I don’t run across much literary fiction when perusing the SF/F aisles. There’s something about genre fiction that tends to attract simpler writing styles with punchy plots. And that’s not a bad thing: I like punchy plots and engaging writing.
But sometimes it’s nice to have something a little meatier too. And if that meatier book finds itself in a genre where it has a bunch of conventions to play with, that’s all the better.
This book satisfies the desire for literary fiction. And it has some fantasy elements — it exists in a made-up world with made-up geography and made-up languages and customs and there’s a hint of magic — but it’s only barely a fantasy book. The magic is mostly spiritualism and is enough to let it appear on SF award lists, but it should appeal to folks who don’t necessarily like ogres and trolls and wizards.
In place of a strong plot, it is instead a love letter to books and the written word with a simple plot placed around that. The main character does things (though, mostly, is carried along as things happen to him) but the book isn’t really about that. Instead, the book is really about the stories and songs that he hears as he moves through the world.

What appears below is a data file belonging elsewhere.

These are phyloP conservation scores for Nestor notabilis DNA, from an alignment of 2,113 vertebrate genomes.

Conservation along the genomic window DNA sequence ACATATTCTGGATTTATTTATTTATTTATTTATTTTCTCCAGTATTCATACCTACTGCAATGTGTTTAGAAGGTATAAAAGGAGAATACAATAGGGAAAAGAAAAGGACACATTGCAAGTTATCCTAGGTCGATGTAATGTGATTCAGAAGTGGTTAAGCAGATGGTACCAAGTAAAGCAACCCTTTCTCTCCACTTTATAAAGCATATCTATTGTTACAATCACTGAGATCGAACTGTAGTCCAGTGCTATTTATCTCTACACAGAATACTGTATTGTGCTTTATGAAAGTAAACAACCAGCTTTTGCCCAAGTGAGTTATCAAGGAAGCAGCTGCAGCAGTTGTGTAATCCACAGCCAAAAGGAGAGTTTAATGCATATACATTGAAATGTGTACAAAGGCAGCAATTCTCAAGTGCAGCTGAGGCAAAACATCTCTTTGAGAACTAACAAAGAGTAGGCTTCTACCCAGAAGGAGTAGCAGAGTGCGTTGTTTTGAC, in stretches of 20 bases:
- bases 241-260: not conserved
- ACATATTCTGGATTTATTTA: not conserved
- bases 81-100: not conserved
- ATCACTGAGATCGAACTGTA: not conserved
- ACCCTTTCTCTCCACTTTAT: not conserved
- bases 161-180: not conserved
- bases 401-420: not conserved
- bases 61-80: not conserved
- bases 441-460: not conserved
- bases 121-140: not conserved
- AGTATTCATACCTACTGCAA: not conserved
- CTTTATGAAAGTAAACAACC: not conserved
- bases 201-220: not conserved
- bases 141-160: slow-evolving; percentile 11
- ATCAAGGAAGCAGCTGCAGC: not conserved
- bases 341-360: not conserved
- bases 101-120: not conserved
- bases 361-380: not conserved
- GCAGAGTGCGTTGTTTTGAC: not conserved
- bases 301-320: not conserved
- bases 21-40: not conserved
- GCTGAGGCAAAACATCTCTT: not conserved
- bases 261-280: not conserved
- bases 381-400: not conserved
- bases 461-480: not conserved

The language is, in places, beautiful. But that’s also where I find fault with the book: often, the writing feels like it’s trying to hard and goes over the line into the hard-to-understand.
I think this is a good book. I think it’s an important book. I think SF needs more books like this alongside the Old Man’s Wars and Wheel of Times. I hope that Sofia Samatar writes more genre books because I’d like to read them.